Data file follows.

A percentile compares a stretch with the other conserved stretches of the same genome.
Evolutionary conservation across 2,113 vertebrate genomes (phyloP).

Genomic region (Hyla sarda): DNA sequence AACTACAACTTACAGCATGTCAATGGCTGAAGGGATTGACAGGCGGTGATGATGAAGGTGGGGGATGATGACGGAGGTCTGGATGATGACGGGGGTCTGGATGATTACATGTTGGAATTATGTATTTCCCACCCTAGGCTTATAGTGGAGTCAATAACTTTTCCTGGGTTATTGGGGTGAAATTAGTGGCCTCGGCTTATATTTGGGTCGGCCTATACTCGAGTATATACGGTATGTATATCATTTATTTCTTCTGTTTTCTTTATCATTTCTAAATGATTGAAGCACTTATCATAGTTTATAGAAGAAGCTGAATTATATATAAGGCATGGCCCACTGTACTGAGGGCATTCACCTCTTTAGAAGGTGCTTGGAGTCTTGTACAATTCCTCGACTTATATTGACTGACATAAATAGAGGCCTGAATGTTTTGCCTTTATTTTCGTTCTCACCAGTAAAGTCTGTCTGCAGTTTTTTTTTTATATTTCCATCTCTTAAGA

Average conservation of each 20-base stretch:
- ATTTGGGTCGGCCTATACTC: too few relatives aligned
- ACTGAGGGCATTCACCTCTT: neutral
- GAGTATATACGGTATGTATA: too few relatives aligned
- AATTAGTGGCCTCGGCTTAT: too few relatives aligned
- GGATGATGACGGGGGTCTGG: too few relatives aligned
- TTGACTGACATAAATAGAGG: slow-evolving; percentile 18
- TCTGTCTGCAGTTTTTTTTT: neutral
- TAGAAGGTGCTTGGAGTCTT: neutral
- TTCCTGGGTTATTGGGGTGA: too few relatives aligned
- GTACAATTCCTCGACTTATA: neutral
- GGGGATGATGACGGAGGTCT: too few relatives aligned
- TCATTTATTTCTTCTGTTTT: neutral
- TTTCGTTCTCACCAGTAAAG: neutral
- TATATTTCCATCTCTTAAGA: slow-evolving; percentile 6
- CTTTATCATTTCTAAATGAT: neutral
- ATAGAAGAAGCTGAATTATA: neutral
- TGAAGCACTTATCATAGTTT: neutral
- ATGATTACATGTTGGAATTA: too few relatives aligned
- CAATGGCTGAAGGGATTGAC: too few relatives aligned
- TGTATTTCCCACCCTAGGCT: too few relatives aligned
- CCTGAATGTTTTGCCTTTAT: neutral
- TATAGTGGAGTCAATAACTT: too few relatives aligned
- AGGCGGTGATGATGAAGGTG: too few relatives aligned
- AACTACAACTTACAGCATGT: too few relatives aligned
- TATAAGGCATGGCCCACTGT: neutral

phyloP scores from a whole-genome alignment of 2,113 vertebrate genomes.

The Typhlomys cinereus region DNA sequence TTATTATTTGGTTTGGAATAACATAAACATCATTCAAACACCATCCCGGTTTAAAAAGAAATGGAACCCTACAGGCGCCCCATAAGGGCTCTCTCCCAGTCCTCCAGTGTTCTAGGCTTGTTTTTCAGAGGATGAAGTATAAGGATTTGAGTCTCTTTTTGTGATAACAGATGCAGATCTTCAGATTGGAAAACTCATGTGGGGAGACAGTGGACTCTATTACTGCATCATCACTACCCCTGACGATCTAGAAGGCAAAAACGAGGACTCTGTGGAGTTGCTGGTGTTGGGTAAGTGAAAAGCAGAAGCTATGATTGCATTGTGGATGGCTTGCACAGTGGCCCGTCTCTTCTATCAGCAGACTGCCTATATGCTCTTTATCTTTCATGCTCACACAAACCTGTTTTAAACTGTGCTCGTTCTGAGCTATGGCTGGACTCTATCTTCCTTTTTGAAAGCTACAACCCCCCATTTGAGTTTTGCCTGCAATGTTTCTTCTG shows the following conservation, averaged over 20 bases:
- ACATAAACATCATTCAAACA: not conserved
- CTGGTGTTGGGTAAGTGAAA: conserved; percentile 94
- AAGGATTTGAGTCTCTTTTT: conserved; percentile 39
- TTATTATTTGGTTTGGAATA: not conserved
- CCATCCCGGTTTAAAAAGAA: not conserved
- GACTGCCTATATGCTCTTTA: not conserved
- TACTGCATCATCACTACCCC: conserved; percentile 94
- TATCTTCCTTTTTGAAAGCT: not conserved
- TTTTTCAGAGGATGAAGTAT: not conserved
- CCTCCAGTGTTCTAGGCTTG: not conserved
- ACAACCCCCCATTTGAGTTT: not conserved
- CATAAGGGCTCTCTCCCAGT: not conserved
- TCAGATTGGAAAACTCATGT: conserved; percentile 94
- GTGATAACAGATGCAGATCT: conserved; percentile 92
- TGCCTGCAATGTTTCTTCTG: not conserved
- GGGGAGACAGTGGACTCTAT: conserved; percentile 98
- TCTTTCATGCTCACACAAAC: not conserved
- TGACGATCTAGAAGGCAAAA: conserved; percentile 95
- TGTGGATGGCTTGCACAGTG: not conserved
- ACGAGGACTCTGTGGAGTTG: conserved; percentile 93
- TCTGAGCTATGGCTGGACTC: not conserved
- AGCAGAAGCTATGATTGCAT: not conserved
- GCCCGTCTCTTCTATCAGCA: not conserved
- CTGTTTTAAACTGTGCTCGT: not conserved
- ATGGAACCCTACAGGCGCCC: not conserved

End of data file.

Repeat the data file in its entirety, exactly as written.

A percentile compares a stretch with the other conserved stretches of the same genome.
Evolutionary conservation across 2,113 vertebrate genomes (phyloP).

Genomic region (Hyla sarda): DNA sequence AACTACAACTTACAGCATGTCAATGGCTGAAGGGATTGACAGGCGGTGATGATGAAGGTGGGGGATGATGACGGAGGTCTGGATGATGACGGGGGTCTGGATGATTACATGTTGGAATTATGTATTTCCCACCCTAGGCTTATAGTGGAGTCAATAACTTTTCCTGGGTTATTGGGGTGAAATTAGTGGCCTCGGCTTATATTTGGGTCGGCCTATACTCGAGTATATACGGTATGTATATCATTTATTTCTTCTGTTTTCTTTATCATTTCTAAATGATTGAAGCACTTATCATAGTTTATAGAAGAAGCTGAATTATATATAAGGCATGGCCCACTGTACTGAGGGCATTCACCTCTTTAGAAGGTGCTTGGAGTCTTGTACAATTCCTCGACTTATATTGACTGACATAAATAGAGGCCTGAATGTTTTGCCTTTATTTTCGTTCTCACCAGTAAAGTCTGTCTGCAGTTTTTTTTTTATATTTCCATCTCTTAAGA

Average conservation of each 20-base stretch:
- ATTTGGGTCGGCCTATACTC: too few relatives aligned
- ACTGAGGGCATTCACCTCTT: neutral
- GAGTATATACGGTATGTATA: too few relatives aligned
- AATTAGTGGCCTCGGCTTAT: too few relatives aligned
- GGATGATGACGGGGGTCTGG: too few relatives aligned
- TTGACTGACATAAATAGAGG: slow-evolving; percentile 18
- TCTGTCTGCAGTTTTTTTTT: neutral
- TAGAAGGTGCTTGGAGTCTT: neutral
- TTCCTGGGTTATTGGGGTGA: too few relatives aligned
- GTACAATTCCTCGACTTATA: neutral
- GGGGATGATGACGGAGGTCT: too few relatives aligned
- TCATTTATTTCTTCTGTTTT: neutral
- TTTCGTTCTCACCAGTAAAG: neutral
- TATATTTCCATCTCTTAAGA: slow-evolving; percentile 6
- CTTTATCATTTCTAAATGAT: neutral
- ATAGAAGAAGCTGAATTATA: neutral
- TGAAGCACTTATCATAGTTT: neutral
- ATGATTACATGTTGGAATTA: too few relatives aligned
- CAATGGCTGAAGGGATTGAC: too few relatives aligned
- TGTATTTCCCACCCTAGGCT: too few relatives aligned
- CCTGAATGTTTTGCCTTTAT: neutral
- TATAGTGGAGTCAATAACTT: too few relatives aligned
- AGGCGGTGATGATGAAGGTG: too few relatives aligned
- AACTACAACTTACAGCATGT: too few relatives aligned
- TATAAGGCATGGCCCACTGT: neutral

phyloP scores from a whole-genome alignment of 2,113 vertebrate genomes.

The Typhlomys cinereus region DNA sequence TTATTATTTGGTTTGGAATAACATAAACATCATTCAAACACCATCCCGGTTTAAAAAGAAATGGAACCCTACAGGCGCCCCATAAGGGCTCTCTCCCAGTCCTCCAGTGTTCTAGGCTTGTTTTTCAGAGGATGAAGTATAAGGATTTGAGTCTCTTTTTGTGATAACAGATGCAGATCTTCAGATTGGAAAACTCATGTGGGGAGACAGTGGACTCTATTACTGCATCATCACTACCCCTGACGATCTAGAAGGCAAAAACGAGGACTCTGTGGAGTTGCTGGTGTTGGGTAAGTGAAAAGCAGAAGCTATGATTGCATTGTGGATGGCTTGCACAGTGGCCCGTCTCTTCTATCAGCAGACTGCCTATATGCTCTTTATCTTTCATGCTCACACAAACCTGTTTTAAACTGTGCTCGTTCTGAGCTATGGCTGGACTCTATCTTCCTTTTTGAAAGCTACAACCCCCCATTTGAGTTTTGCCTGCAATGTTTCTTCTG shows the following conservation, averaged over 20 bases:
- ACATAAACATCATTCAAACA: not conserved
- CTGGTGTTGGGTAAGTGAAA: conserved; percentile 94
- AAGGATTTGAGTCTCTTTTT: conserved; percentile 39
- TTATTATTTGGTTTGGAATA: not conserved
- CCATCCCGGTTTAAAAAGAA: not conserved
- GACTGCCTATATGCTCTTTA: not conserved
- TACTGCATCATCACTACCCC: conserved; percentile 94
- TATCTTCCTTTTTGAAAGCT: not conserved
- TTTTTCAGAGGATGAAGTAT: not conserved
- CCTCCAGTGTTCTAGGCTTG: not conserved
- ACAACCCCCCATTTGAGTTT: not conserved
- CATAAGGGCTCTCTCCCAGT: not conserved
- TCAGATTGGAAAACTCATGT: conserved; percentile 94
- GTGATAACAGATGCAGATCT: conserved; percentile 92
- TGCCTGCAATGTTTCTTCTG: not conserved
- GGGGAGACAGTGGACTCTAT: conserved; percentile 98
- TCTTTCATGCTCACACAAAC: not conserved
- TGACGATCTAGAAGGCAAAA: conserved; percentile 95
- TGTGGATGGCTTGCACAGTG: not conserved
- ACGAGGACTCTGTGGAGTTG: conserved; percentile 93
- TCTGAGCTATGGCTGGACTC: not conserved
- AGCAGAAGCTATGATTGCAT: not conserved
- GCCCGTCTCTTCTATCAGCA: not conserved
- CTGTTTTAAACTGTGCTCGT: not conserved
- ATGGAACCCTACAGGCGCCC: not conserved